And it's foolish on a practical level: imagine the current insanity of patent law cases turned into even higher-stake criminal cases, and the burden they would imposed on an already stretched legal system.

So, Trevor, do stick to inventing clever things, and leave stupid intellectual monopolies alone.


Regarding Microsoft's call for harmonisation of patent systems across the world, Moody wrote:

Riiight: "bold" as in "infect the rest of the world with the insanity that is the US patent system" bold, I imagine - not forgetting software as "patentable subject matter" while we're at it.

Danke, aber nein, danke, Horacio.


Pamela Jones wrote this: "Microsoft suggests an international patent system. That way, it can kill off its competition, most particularly FOSS, everywhere at once. If you are reckless, you'll go along with them."

Peter Glaskowsky at CNET calls it a "premature patent proposal," further arguing:

I really have no problem with harmonization if it is properly done, but I think it would be tremendously difficult to achieve good results. The reality of patent protection is radically different from that of copyrights because patents are allowed based on the merits of the application; someone has to make a judgment call.


In other news that we mentioned before (regarding the i4i case [1, 2, 3, 4, 5, 6, 7, 8, 9, 10, 11]), here are some articles about the latest development:



Here is a very interesting insight about this case.

As reported by the Wall Street Journal, i4i’s chairman, Loudon Owen called Microsoft’s brief an "extraordinary document" that "captures the hostile attitude of Microsoft toward inventors who dare to enforce patents against them." But with friends like Dell and Hewlett-Packard each filing amicus curiae briefs in support of Microsoft’s motion to stay the injunction, i4i is looking to have to fight more software and computer giants than just Microsoft. The AmeriKat predicts that with the addition of Dell and Hewlett-Packard’s briefs and in applying the third and fourth factors in the test for an injunction as set out in eBay Inc v MercExchange she would be surprised if the Court of Appeals does not lift or in someway amend the injunction given the far-reaching effect on third parties like Dell and HP.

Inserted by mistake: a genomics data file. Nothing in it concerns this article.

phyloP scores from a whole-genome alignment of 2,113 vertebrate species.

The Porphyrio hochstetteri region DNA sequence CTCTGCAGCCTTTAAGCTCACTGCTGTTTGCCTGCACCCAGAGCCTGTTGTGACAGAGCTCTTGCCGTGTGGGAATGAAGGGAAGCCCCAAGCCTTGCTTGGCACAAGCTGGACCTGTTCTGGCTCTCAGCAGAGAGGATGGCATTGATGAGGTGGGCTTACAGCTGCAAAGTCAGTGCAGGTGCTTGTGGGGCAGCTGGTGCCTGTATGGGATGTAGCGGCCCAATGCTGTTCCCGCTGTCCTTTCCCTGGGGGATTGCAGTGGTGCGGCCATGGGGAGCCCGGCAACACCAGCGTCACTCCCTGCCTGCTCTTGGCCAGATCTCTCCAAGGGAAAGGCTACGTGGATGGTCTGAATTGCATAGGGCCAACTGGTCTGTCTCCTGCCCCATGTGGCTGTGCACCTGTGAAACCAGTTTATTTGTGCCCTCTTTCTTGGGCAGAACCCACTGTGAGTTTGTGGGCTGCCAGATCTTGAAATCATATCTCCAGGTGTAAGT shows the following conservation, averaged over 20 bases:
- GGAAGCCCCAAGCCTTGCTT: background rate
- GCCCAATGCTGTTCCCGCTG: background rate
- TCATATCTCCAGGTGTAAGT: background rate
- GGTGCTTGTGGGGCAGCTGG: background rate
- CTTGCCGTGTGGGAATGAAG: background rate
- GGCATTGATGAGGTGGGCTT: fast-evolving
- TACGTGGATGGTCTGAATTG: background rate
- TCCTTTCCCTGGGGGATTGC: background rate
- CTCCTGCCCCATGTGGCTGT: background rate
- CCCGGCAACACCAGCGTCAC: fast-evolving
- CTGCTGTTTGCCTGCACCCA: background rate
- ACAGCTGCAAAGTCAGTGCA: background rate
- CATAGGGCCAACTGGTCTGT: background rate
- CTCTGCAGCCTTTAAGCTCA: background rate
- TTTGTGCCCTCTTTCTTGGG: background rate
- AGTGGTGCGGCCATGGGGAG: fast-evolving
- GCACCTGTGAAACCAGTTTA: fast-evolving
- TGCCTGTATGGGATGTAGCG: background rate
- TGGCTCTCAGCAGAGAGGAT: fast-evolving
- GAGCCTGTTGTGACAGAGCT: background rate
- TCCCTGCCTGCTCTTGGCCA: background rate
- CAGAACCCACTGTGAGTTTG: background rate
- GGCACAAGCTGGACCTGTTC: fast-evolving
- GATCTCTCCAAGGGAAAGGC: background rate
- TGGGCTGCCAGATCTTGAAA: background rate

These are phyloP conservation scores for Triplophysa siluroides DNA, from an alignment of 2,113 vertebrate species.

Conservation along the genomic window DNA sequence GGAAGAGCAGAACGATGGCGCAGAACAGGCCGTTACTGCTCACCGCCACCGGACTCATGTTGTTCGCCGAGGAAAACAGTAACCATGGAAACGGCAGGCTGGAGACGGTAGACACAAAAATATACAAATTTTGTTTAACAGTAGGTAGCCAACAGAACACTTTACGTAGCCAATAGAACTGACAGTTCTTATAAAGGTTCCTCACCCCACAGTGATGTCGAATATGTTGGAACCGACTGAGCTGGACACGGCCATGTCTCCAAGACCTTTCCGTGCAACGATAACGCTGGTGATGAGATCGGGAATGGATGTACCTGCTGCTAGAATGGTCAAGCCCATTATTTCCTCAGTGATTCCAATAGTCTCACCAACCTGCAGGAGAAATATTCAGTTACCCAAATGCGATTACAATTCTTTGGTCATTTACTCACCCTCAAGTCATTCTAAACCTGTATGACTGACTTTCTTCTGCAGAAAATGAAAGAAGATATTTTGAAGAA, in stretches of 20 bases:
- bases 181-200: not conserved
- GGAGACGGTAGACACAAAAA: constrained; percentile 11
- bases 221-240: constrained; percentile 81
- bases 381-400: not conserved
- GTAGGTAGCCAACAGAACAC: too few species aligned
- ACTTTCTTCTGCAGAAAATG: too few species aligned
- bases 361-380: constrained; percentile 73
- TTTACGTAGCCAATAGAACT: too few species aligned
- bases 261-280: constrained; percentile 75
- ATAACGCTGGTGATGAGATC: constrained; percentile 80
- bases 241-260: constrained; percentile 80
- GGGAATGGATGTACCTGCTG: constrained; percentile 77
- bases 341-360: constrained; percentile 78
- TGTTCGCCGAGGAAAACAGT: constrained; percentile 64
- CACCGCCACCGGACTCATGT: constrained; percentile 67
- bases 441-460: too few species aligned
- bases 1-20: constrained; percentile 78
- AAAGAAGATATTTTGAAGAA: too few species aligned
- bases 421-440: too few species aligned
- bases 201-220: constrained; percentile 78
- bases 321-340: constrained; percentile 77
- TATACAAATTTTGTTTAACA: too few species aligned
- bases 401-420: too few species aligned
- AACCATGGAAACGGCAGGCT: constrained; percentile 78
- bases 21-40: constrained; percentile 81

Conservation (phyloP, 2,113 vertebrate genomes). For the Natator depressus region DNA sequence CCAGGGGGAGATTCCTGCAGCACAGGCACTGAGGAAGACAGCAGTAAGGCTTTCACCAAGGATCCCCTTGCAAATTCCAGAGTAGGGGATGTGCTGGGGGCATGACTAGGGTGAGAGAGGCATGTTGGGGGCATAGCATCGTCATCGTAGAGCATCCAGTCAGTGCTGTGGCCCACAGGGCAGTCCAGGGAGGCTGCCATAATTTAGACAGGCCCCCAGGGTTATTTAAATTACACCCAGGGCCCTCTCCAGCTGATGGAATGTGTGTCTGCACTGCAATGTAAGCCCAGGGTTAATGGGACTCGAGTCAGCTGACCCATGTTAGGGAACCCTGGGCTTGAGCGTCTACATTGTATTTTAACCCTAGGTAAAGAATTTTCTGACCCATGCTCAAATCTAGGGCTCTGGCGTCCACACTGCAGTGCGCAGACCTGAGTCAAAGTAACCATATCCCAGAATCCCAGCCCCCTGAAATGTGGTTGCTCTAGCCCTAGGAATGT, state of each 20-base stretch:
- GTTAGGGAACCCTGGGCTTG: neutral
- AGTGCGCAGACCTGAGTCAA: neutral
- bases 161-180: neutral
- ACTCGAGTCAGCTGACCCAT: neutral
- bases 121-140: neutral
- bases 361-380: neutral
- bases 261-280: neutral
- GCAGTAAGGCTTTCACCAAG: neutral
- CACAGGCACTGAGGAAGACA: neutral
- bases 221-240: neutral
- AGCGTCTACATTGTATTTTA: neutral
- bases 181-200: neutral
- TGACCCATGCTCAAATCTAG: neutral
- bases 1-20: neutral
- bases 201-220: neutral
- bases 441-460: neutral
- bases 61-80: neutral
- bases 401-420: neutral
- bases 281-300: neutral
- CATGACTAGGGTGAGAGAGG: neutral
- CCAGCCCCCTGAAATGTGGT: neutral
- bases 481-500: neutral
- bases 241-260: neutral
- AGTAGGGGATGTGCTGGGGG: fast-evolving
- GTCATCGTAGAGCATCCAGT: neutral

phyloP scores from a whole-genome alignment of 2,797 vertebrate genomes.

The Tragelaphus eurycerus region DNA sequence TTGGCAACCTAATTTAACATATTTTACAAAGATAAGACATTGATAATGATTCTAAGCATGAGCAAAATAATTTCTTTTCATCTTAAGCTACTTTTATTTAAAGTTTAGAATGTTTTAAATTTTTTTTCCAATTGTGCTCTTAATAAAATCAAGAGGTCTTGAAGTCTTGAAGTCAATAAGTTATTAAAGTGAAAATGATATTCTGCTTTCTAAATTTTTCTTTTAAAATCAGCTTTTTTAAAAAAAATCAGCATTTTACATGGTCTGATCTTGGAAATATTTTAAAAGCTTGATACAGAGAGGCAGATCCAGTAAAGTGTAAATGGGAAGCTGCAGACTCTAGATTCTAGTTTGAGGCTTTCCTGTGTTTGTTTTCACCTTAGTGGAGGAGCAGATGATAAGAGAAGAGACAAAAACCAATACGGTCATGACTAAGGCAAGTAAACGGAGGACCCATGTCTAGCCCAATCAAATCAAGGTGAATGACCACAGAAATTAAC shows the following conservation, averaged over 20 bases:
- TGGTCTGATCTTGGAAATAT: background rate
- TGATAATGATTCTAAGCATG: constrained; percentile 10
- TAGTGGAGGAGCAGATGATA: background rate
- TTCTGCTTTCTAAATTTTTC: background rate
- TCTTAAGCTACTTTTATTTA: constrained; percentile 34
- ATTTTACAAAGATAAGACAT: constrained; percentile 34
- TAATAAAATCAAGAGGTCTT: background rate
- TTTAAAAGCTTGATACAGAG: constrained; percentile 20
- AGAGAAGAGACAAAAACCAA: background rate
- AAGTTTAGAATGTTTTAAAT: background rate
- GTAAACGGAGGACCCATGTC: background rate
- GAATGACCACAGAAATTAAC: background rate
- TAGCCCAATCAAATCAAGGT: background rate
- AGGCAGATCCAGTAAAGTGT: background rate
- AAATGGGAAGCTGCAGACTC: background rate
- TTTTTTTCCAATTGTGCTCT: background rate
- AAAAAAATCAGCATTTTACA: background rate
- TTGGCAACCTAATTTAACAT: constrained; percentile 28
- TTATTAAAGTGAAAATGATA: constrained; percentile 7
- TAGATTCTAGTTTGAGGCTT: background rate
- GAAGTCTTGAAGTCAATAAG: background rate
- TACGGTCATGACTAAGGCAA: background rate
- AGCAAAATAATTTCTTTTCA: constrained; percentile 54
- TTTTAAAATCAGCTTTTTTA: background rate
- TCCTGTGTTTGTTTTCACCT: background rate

Isn't it enlightening that Microsoft and its allies pretend that the sky will be falling if Word gets banned? As PC World rightly points out, many alternatives to Word exist and they are a lot cheaper (or free).

First, there are plenty of alternative word processors out there, most of which read Word files perfectly well. Sure, there might be a few formatting glitches, but that’s to be expected during any file conversion. Microsoft Office users, particularly those who rely heavily on the well-honed integration between Excel, Word, Outlook, and PowerPoint, would experience the most problems. But, again, the ban would affect new sales of Word, not existing copies. So users would have time to develop workarounds.

Plus, there’d be one big silver lining to a Microsoft Word ban: A true universal document format could take hold, one that replaces today’s defacto standard -- Microsoft’s doc/docx -- that’s tied too closely to the whims of one software vendor.

Word ban? Sure, why not?


GCN has a similar new article, but the list of proposed alternatives is very limited and disputable.

In other interesting news, Microsoft has quietly settled yet another patent lawsuit where the scale of damages claimed was hundreds of millions of dollars. Only one publication (that we could find) actually covered it, twice even:

i. Microsoft settles Tucson firm's patent lawsuit on imaging technology

Microsoft Corp., the world's biggest software maker, settled a patent-infringement lawsuit filed by Tucson-based Research Corporation Technologies Inc. that sought hundreds of millions of dollars over a process to improve images on computer screens.


ii. Microsoft settles with local company

Microsoft Corp. reached a settlement with a Tucson firm that accused the software giant of infringing on patented digital-imaging technology, heading off a jury trial.


Check out this rant about the USPTO. It comes from a reputable source.

The U.S. patent office gets nearly 500,000 applications every year. Figuring out who owns what, typically in court, has morphed into a business worth $10-billion (U.S.) a year in the United States, where the global patent war is mainly being waged.


The ITC is revisiting bans in an important case where patent laws are seemingly being violated. So, there is at least a new sign that recognition of the problem remains poor and another embargo may be on its way.

The U.S. International Trade Commission has voted to investigate technology-related patent complaints brought by two companies, with the vendors asking the agency to ban the import of a wide range of products using flash memory.

In one case, Samsung Electronics of South Korea filed a complaint, and in the second, Samsung is among the targets in the investigation. The two cases involve different types of flash memory.

A Samsung representative didn't immediately return a phone call seeking comment on the two cases.


If this is what "innovation" is all about, then perhaps we need less of it.